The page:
The Commonwealth also points to Tucceri, 412 Mass. at 414, which suggested that if "undisclosed evidence . . . lacks credibility . . . , the failure to disclose that evidence does not warrant the granting of a new trial." This was dicta: the court in Tucceri affirmed an order for a new trial based on the prosecution's failure to disclose photographs indicating that the defendant's facial features did not match the victim's description of her attacker. See id. at 414–415. Here as well, the evidence in question (if believed) would tend to suggest that another person was responsible for the crime.
As the Commonwealth acknowledges, there are no reported decisions of this court in which the dicta in Tucceri has been interpreted to permit a judge to evaluate a witness's credibility under the second prong of Saferian. To the contrary, we have held that, particularly where "a case is 'a weak one for conviction,'" Commonwealth v. Cowels, 470 Mass. 607, 623 (2015), quoting Commonwealth v. Bennett, 43 Mass. App. Ct. 154, 162 (1997), "the determination that the evidence likely was a real factor in the jury's deliberations demands a new trial. We have justified this approach as 'preserv[ing], as well as it can in the circumstances, the defendant's right to the judgment of his peers,' since it ensures that the court's analysis turns on 'what effect the omission might have had on the jury,' rather than on 'what . . . impact the late disclosed evidence has on the judge's personal assessment of the trial record,'" Cowels, supra, quoting Tucceri, 412 Mass. at 411.
Here, cognizant of all that had happened at trial, the judge determined that Sanchez's testimony "necessarily [would] be important" to the jury's deliberations. This statement functions as an implicit finding that a reasonable jury could have credited the testimony. The judge therefore did not abuse her discretion in deciding that, rather than substituting her own judgment, it should be left to the jury to assess the value of Sanchez's testimony.
As a result, the judge neither erred nor abused her discretion in finding that Sanchez's testimony likely would have influenced the jury's decision.
Order allowing motion for a new trial affirmed.
 The Commonwealth did introduce shell casings and other ballistics evidence tying the bullet that killed the victim to a gun recovered two months after the shooting in an unrelated matter. No evidence connected the defendant with either the person who was found with this weapon or the weapon itself.
 The arrays did not contain the photograph of any other guest at the event.
 The defendant also asserts that "wanted" posters featuring his face had been distributed prior to these identifications.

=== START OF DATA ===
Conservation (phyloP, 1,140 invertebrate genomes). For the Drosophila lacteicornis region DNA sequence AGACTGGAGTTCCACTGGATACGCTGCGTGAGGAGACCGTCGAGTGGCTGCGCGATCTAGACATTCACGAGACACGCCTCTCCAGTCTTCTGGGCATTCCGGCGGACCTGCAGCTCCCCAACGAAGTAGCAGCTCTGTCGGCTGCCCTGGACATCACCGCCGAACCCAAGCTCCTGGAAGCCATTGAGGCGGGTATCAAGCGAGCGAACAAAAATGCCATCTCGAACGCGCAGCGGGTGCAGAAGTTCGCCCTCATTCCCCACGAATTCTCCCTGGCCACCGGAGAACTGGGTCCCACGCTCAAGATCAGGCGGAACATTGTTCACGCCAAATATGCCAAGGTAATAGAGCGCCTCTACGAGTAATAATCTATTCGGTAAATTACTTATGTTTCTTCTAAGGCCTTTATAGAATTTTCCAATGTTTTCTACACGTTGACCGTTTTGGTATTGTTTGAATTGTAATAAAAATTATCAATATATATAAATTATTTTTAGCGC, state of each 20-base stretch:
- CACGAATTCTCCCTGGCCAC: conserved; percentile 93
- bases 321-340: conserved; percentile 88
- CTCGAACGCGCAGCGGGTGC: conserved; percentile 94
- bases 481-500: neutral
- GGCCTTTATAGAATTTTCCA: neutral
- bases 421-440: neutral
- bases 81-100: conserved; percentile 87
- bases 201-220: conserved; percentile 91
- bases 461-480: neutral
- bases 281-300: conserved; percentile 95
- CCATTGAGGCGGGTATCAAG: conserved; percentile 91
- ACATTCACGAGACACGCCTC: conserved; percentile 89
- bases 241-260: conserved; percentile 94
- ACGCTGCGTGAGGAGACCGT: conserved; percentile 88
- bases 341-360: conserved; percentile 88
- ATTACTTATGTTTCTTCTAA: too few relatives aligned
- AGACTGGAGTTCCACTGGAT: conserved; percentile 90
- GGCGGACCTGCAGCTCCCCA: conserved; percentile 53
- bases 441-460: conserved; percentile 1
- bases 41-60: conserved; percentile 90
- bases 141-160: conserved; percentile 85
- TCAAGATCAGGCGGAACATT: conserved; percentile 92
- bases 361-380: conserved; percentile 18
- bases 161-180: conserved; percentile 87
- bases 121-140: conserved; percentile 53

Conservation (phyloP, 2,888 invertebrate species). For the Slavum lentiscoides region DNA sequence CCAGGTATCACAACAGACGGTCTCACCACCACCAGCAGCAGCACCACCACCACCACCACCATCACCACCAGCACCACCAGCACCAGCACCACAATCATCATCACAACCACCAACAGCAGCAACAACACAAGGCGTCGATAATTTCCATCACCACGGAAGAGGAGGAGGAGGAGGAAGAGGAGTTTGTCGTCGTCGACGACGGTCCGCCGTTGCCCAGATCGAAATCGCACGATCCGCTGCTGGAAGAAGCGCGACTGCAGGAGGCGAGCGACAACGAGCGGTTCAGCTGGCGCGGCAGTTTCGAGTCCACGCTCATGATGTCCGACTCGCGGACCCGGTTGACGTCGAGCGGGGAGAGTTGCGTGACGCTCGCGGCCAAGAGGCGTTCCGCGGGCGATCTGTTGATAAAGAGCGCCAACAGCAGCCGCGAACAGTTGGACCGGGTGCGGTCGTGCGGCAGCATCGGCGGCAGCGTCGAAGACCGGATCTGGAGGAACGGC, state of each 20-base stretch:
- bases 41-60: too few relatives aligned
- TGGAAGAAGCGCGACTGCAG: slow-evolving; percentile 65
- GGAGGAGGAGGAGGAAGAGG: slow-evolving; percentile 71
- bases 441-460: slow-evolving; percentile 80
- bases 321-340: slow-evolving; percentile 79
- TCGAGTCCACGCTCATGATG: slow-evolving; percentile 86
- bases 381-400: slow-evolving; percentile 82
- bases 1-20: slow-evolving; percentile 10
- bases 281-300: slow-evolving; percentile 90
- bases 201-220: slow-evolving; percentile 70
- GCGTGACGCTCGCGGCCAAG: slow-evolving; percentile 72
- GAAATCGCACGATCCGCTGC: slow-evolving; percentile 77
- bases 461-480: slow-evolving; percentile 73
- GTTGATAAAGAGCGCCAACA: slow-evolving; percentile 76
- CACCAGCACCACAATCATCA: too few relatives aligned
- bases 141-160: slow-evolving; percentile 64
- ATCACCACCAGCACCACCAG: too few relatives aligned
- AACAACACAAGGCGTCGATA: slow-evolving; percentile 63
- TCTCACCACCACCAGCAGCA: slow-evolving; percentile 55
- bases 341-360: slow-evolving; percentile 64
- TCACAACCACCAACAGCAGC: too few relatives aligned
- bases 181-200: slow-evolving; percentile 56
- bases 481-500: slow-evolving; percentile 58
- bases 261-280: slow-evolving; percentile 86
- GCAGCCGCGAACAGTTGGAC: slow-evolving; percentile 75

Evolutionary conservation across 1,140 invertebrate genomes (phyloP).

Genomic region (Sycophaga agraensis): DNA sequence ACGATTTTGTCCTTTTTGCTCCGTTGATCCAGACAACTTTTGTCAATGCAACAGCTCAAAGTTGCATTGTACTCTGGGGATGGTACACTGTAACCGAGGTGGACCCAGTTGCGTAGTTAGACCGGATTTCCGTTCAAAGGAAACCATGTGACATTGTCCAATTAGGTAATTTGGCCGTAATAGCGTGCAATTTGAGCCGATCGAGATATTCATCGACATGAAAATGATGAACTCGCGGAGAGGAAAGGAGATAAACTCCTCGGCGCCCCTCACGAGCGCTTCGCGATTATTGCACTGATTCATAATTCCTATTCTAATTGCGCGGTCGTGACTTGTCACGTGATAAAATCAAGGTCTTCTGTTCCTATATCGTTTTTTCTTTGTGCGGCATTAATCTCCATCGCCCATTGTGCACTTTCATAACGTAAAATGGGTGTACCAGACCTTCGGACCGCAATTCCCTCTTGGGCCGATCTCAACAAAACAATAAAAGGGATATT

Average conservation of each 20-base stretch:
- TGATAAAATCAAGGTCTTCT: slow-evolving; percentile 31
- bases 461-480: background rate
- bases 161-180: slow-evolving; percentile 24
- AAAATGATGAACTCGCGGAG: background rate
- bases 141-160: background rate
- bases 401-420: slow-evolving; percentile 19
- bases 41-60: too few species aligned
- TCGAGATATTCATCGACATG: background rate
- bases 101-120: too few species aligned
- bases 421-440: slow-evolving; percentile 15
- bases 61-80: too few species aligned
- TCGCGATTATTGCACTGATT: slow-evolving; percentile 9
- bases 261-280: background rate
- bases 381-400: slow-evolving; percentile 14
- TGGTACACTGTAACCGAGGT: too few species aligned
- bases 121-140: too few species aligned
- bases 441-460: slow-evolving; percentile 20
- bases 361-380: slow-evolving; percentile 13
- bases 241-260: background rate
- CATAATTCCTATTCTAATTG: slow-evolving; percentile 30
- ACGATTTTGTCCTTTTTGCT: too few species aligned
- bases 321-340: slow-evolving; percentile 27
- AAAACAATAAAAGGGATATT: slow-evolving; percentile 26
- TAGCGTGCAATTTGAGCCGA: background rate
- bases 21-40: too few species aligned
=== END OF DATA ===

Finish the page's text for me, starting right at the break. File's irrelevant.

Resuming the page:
Most of the guests were Puerto Rican or Dominican. The defendant is Puerto Rican, and multiple eyewitnesses testified that the shooter was Puerto Rican as well.
 Analdi Sanchez did not testify before the grand jury.
 Successor counsel had no explanation for why she did not mention Sanchez or renew her motion for a continuance as the trial approached. When pressed on this issue at the evidentiary hearing, she admitted that "Sanchez just slipped through, and he shouldn't have. He should not have. . . . Frankly, I didn't think much about him . . . ."
 The defendant also has implied that these eyewitnesses might have been prompted by "wanted" posters featuring his face. See note 3, supra.
 We note that this is not a case of a witness who recants his or her testimony many years after the fact, compare Commonwealth v. Tobin, 392 Mass. 604, 618 (1984), where a judge should give "serious consideration" to whether any reasonable juror possibly could credit that testimony in deciding whether it warrants a new trial. See Commonwealth v. Watson, 377 Mass. 814, 838 (1979), S.C., 409 Mass. 110 (1991); Commonwealth v. Ortiz, 393 Mass. 523, 537 (1984). In cases of recantation, where the trial otherwise was determined to have been fair, considerations of finality weigh more heavily. See Commonwealth v. Grace, 397 Mass. 303, 306–308 (1986). By contrast, an "ineffective assistance claim asserts the absence of one of the crucial assurances that the result of the proceeding is reliable, so finality concerns are somewhat weaker and the appropriate standard of prejudice should be somewhat lower." Strickland v. Washington, 466 U.S. 668, 694 (1984).
 Commonwealth v. Tucceri, 412 Mass. 401, 411, 413 (1992), did not involve a charge of murder in the first degree; accordingly, this court applied a variant of the Saferian standard, which is less protective than that of Commonwealth v. Wright, 411 Mass. 678, 682 (1992), S.C., 469 Mass. 447 (2014).